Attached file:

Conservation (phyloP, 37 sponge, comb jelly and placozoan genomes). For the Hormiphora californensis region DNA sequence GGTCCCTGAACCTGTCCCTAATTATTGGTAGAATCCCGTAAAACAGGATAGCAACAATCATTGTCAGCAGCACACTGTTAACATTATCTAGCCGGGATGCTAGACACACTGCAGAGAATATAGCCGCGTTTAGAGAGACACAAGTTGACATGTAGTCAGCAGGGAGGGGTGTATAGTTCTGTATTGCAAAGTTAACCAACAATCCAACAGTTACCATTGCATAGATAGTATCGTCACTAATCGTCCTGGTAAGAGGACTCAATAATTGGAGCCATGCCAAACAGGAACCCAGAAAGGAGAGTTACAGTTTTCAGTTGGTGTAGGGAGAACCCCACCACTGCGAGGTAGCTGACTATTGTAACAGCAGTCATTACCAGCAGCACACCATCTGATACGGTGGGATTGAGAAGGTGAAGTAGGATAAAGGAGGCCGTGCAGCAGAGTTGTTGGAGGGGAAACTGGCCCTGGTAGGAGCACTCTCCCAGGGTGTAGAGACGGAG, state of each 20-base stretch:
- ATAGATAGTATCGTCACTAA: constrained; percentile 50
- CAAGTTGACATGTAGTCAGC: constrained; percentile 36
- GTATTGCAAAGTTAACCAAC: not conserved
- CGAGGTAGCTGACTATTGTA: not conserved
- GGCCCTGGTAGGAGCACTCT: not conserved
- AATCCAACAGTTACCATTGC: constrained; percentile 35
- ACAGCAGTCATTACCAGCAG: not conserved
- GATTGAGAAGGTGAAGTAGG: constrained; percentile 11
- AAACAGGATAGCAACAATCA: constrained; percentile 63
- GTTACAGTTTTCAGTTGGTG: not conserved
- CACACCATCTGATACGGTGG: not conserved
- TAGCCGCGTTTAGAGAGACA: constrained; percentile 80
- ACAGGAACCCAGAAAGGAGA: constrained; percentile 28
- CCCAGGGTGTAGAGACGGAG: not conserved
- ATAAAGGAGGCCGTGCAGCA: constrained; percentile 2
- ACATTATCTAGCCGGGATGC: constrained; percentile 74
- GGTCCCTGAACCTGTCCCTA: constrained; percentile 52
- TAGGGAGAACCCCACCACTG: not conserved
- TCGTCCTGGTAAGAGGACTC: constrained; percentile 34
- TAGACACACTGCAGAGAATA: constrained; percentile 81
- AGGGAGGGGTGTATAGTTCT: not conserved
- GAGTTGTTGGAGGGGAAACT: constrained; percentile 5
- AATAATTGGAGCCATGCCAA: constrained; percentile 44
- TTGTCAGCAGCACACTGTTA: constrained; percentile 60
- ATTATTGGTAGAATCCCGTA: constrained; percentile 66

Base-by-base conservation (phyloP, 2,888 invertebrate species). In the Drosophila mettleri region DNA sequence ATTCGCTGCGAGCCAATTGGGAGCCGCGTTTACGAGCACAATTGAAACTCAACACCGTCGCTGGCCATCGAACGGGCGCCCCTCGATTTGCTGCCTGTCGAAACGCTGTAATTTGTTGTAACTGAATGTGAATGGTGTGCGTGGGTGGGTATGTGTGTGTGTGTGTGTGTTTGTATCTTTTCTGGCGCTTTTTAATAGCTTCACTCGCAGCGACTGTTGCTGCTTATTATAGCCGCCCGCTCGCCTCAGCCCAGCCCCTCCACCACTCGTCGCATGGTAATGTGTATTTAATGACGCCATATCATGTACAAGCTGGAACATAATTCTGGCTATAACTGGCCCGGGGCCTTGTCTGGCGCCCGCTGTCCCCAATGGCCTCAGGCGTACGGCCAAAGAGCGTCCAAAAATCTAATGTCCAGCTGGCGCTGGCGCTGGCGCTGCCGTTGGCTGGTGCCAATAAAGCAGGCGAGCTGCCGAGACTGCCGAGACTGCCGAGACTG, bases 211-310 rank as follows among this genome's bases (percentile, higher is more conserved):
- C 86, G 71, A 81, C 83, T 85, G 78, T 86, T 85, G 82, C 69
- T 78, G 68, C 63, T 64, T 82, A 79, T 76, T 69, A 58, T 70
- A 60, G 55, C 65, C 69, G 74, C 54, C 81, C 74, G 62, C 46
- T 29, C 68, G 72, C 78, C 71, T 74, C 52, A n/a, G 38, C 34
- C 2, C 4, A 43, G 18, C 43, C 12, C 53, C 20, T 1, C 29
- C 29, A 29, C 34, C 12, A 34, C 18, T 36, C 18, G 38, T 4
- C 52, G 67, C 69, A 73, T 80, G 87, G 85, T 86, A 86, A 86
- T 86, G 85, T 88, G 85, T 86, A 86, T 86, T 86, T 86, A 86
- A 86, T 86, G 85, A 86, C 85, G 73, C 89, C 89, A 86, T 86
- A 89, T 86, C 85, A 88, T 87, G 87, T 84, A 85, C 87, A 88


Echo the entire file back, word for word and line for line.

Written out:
Conservation (phyloP, 37 sponge, comb jelly and placozoan genomes). For the Hormiphora californensis region DNA sequence GGTCCCTGAACCTGTCCCTAATTATTGGTAGAATCCCGTAAAACAGGATAGCAACAATCATTGTCAGCAGCACACTGTTAACATTATCTAGCCGGGATGCTAGACACACTGCAGAGAATATAGCCGCGTTTAGAGAGACACAAGTTGACATGTAGTCAGCAGGGAGGGGTGTATAGTTCTGTATTGCAAAGTTAACCAACAATCCAACAGTTACCATTGCATAGATAGTATCGTCACTAATCGTCCTGGTAAGAGGACTCAATAATTGGAGCCATGCCAAACAGGAACCCAGAAAGGAGAGTTACAGTTTTCAGTTGGTGTAGGGAGAACCCCACCACTGCGAGGTAGCTGACTATTGTAACAGCAGTCATTACCAGCAGCACACCATCTGATACGGTGGGATTGAGAAGGTGAAGTAGGATAAAGGAGGCCGTGCAGCAGAGTTGTTGGAGGGGAAACTGGCCCTGGTAGGAGCACTCTCCCAGGGTGTAGAGACGGAG, state of each 20-base stretch:
- ATAGATAGTATCGTCACTAA: constrained; percentile 50
- CAAGTTGACATGTAGTCAGC: constrained; percentile 36
- GTATTGCAAAGTTAACCAAC: not conserved
- CGAGGTAGCTGACTATTGTA: not conserved
- GGCCCTGGTAGGAGCACTCT: not conserved
- AATCCAACAGTTACCATTGC: constrained; percentile 35
- ACAGCAGTCATTACCAGCAG: not conserved
- GATTGAGAAGGTGAAGTAGG: constrained; percentile 11
- AAACAGGATAGCAACAATCA: constrained; percentile 63
- GTTACAGTTTTCAGTTGGTG: not conserved
- CACACCATCTGATACGGTGG: not conserved
- TAGCCGCGTTTAGAGAGACA: constrained; percentile 80
- ACAGGAACCCAGAAAGGAGA: constrained; percentile 28
- CCCAGGGTGTAGAGACGGAG: not conserved
- ATAAAGGAGGCCGTGCAGCA: constrained; percentile 2
- ACATTATCTAGCCGGGATGC: constrained; percentile 74
- GGTCCCTGAACCTGTCCCTA: constrained; percentile 52
- TAGGGAGAACCCCACCACTG: not conserved
- TCGTCCTGGTAAGAGGACTC: constrained; percentile 34
- TAGACACACTGCAGAGAATA: constrained; percentile 81
- AGGGAGGGGTGTATAGTTCT: not conserved
- GAGTTGTTGGAGGGGAAACT: constrained; percentile 5
- AATAATTGGAGCCATGCCAA: constrained; percentile 44
- TTGTCAGCAGCACACTGTTA: constrained; percentile 60
- ATTATTGGTAGAATCCCGTA: constrained; percentile 66

Base-by-base conservation (phyloP, 2,888 invertebrate species). In the Drosophila mettleri region DNA sequence ATTCGCTGCGAGCCAATTGGGAGCCGCGTTTACGAGCACAATTGAAACTCAACACCGTCGCTGGCCATCGAACGGGCGCCCCTCGATTTGCTGCCTGTCGAAACGCTGTAATTTGTTGTAACTGAATGTGAATGGTGTGCGTGGGTGGGTATGTGTGTGTGTGTGTGTGTTTGTATCTTTTCTGGCGCTTTTTAATAGCTTCACTCGCAGCGACTGTTGCTGCTTATTATAGCCGCCCGCTCGCCTCAGCCCAGCCCCTCCACCACTCGTCGCATGGTAATGTGTATTTAATGACGCCATATCATGTACAAGCTGGAACATAATTCTGGCTATAACTGGCCCGGGGCCTTGTCTGGCGCCCGCTGTCCCCAATGGCCTCAGGCGTACGGCCAAAGAGCGTCCAAAAATCTAATGTCCAGCTGGCGCTGGCGCTGGCGCTGCCGTTGGCTGGTGCCAATAAAGCAGGCGAGCTGCCGAGACTGCCGAGACTGCCGAGACTG, bases 211-310 rank as follows among this genome's bases (percentile, higher is more conserved):
- C 86, G 71, A 81, C 83, T 85, G 78, T 86, T 85, G 82, C 69
- T 78, G 68, C 63, T 64, T 82, A 79, T 76, T 69, A 58, T 70
- A 60, G 55, C 65, C 69, G 74, C 54, C 81, C 74, G 62, C 46
- T 29, C 68, G 72, C 78, C 71, T 74, C 52, A n/a, G 38, C 34
- C 2, C 4, A 43, G 18, C 43, C 12, C 53, C 20, T 1, C 29
- C 29, A 29, C 34, C 12, A 34, C 18, T 36, C 18, G 38, T 4
- C 52, G 67, C 69, A 73, T 80, G 87, G 85, T 86, A 86, A 86
- T 86, G 85, T 88, G 85, T 86, A 86, T 86, T 86, T 86, A 86
- A 86, T 86, G 85, A 86, C 85, G 73, C 89, C 89, A 86, T 86
- A 89, T 86, C 85, A 88, T 87, G 87, T 84, A 85, C 87, A 88